One intro helped elucidate my puzzlement over Jake's choice of often far-flung venues, including the one we were all standing in. He began by asking in a hushed voice, 'Have you ever been in your car ... turned on the radio ... and heard a perfect song?' {pause} 'And then changed the station ... and there it was ... another perfect song?' {longer pause} 'Changed the station again ... and heard yet another perfect song?' {longest pause} 'Yeah, me neither.' This led to a good-natured lament about how we've 'given music away to the ether' instead of sharing it in person. Other earnest songwriters have expressed similar sentiments from well-lit stages but hearing it among the sounds of kitchen faucets and the occasional flushed toilet drove the point home: Music is most effective when shared person-to-person. He implored us all to open our homes to living room shows, and to support art wherever we find it.

It feels like I'm painting a picture of Jake as a modern-day Johnny Appleseed, toiling the soil with a guitar and a saxophone, burnishing apathy into hope one intimate performance at a time. Maybe I am. I'll grant it's a bit over the top, but it beats the hell out of getting weighed down by perpetual cynicism.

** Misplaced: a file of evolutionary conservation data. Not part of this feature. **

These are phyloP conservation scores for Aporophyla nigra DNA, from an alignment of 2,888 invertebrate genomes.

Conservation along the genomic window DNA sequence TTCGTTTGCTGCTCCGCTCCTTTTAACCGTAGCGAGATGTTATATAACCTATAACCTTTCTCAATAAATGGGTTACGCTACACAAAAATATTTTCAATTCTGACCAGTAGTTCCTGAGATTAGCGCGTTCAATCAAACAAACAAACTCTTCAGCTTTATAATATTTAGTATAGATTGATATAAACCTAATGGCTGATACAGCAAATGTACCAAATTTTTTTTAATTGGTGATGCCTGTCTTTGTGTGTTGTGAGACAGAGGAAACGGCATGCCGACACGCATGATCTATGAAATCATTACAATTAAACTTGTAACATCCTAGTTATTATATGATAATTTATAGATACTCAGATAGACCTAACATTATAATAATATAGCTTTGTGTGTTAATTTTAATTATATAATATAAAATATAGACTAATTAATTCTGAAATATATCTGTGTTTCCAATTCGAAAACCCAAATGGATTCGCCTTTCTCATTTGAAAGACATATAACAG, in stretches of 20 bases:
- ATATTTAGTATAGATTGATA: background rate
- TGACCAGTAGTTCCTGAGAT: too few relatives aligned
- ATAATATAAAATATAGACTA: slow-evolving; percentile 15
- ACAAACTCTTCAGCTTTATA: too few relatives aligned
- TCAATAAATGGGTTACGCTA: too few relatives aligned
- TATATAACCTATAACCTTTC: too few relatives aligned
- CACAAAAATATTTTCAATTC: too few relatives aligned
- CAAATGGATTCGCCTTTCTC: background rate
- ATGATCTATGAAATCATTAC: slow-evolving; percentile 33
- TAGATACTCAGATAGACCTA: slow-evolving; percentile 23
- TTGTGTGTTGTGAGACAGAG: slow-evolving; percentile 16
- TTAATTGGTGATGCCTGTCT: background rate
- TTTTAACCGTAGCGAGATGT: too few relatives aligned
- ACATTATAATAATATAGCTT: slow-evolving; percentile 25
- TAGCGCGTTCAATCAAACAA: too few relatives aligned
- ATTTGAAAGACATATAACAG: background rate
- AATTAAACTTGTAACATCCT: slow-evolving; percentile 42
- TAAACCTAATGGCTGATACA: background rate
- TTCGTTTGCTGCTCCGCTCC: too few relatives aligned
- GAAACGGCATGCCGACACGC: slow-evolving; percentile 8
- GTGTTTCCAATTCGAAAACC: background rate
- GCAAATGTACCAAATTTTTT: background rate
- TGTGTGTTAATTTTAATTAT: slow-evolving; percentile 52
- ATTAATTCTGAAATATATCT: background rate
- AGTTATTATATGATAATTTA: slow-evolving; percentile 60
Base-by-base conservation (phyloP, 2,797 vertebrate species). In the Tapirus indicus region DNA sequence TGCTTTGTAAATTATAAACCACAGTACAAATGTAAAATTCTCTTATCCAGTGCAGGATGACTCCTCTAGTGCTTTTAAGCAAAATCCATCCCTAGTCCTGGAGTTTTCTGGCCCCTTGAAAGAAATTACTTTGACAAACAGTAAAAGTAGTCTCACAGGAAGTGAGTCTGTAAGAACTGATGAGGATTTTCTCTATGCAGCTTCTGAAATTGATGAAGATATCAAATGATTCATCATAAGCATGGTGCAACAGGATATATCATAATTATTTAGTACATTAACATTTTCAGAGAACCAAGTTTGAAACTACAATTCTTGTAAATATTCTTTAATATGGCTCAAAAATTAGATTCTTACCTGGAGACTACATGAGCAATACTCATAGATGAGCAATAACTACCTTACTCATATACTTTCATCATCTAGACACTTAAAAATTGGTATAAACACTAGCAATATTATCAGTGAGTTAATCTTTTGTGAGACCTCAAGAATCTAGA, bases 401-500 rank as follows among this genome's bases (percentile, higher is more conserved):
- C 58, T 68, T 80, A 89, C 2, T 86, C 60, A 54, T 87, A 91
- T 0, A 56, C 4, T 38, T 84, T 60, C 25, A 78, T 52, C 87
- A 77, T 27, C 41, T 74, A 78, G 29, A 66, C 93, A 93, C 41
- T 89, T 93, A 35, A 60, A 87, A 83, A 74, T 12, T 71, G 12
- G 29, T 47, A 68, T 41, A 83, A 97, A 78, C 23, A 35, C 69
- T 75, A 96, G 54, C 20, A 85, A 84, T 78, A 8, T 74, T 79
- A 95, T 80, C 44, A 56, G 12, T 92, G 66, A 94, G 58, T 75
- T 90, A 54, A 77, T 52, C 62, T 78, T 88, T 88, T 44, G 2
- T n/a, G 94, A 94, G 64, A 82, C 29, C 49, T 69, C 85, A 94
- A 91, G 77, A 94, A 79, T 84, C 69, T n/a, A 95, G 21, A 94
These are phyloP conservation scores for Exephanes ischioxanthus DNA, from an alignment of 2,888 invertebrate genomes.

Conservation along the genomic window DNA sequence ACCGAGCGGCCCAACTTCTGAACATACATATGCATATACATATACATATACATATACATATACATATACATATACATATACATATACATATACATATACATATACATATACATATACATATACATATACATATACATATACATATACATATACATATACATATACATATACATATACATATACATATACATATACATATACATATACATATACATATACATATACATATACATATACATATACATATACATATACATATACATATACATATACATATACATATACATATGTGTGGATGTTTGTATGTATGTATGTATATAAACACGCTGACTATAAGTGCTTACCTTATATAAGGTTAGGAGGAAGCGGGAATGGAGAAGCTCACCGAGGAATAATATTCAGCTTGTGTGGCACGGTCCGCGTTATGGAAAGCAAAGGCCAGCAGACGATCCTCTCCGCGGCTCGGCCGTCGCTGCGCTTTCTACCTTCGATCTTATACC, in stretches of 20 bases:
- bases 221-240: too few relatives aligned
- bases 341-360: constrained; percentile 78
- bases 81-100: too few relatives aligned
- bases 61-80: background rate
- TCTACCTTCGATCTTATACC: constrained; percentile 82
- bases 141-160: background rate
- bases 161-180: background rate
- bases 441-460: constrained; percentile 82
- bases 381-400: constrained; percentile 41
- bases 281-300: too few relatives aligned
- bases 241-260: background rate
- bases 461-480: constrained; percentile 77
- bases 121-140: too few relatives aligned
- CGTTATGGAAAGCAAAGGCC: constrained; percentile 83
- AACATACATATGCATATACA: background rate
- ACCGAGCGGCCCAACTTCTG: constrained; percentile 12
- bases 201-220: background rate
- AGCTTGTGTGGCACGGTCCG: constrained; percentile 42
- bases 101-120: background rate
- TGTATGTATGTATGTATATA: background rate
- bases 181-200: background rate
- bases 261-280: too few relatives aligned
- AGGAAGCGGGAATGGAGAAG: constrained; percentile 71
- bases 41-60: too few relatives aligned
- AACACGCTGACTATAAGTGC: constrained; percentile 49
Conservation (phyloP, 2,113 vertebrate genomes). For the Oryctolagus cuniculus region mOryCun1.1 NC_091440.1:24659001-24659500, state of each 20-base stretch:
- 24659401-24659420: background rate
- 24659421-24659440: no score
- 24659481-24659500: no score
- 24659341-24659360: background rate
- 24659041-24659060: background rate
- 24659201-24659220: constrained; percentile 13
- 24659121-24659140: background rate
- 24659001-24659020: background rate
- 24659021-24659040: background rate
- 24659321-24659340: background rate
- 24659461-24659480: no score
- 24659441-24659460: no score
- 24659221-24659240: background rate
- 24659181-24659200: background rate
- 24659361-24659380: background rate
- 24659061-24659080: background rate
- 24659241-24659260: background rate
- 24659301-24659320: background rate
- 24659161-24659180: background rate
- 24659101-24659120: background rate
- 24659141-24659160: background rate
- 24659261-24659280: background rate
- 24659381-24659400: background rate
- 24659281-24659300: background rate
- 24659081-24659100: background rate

After taking questions and tolerating the antics of Broadmeadows' one and only Iain Muir, Jake closed the night with a singalong 'You're a Friend of Mine' followed by the softest sax solo you'll ever hear. We were in a suburban home after all, and it was past 10:00 -- a roaring horn may have brought calls to the police. Jake took his final bows and greeted well-wishers with his usual grace.

As Jamie and I had been last to arrive we took the opportunity to socialise with friends and acquaintances. (An advantage to a living room concert -- when it's over you can immediately transition to a house party, although on Monday it was a booze-free affair.) A brief conversation with a woman I run into at Bruce-related functions and Jake shows but don't know well nearly brought tears. I'll share what she told me but won't divulge her name for the sake of privacy. We'd said hello after Saturday's Flying Saucer Club show, a show to which she'd brought her tall, thin son. She introduced us, and he and I spoke very briefly. During our conversation Monday night she told me her son has high-functioning autism. She then said this: The morning after the show, her son had come up to her and said, 'Mom, it's a new day!' (or words to that effect), a direct result of Jake's reminder the night before of the need to put yesterday behind and embrace each spanking sunrise like a gift. That connection. That connection is genuine. That connection is what drives Jake Clemons. That connection between Jake and this beautiful young man is something I'll never forget.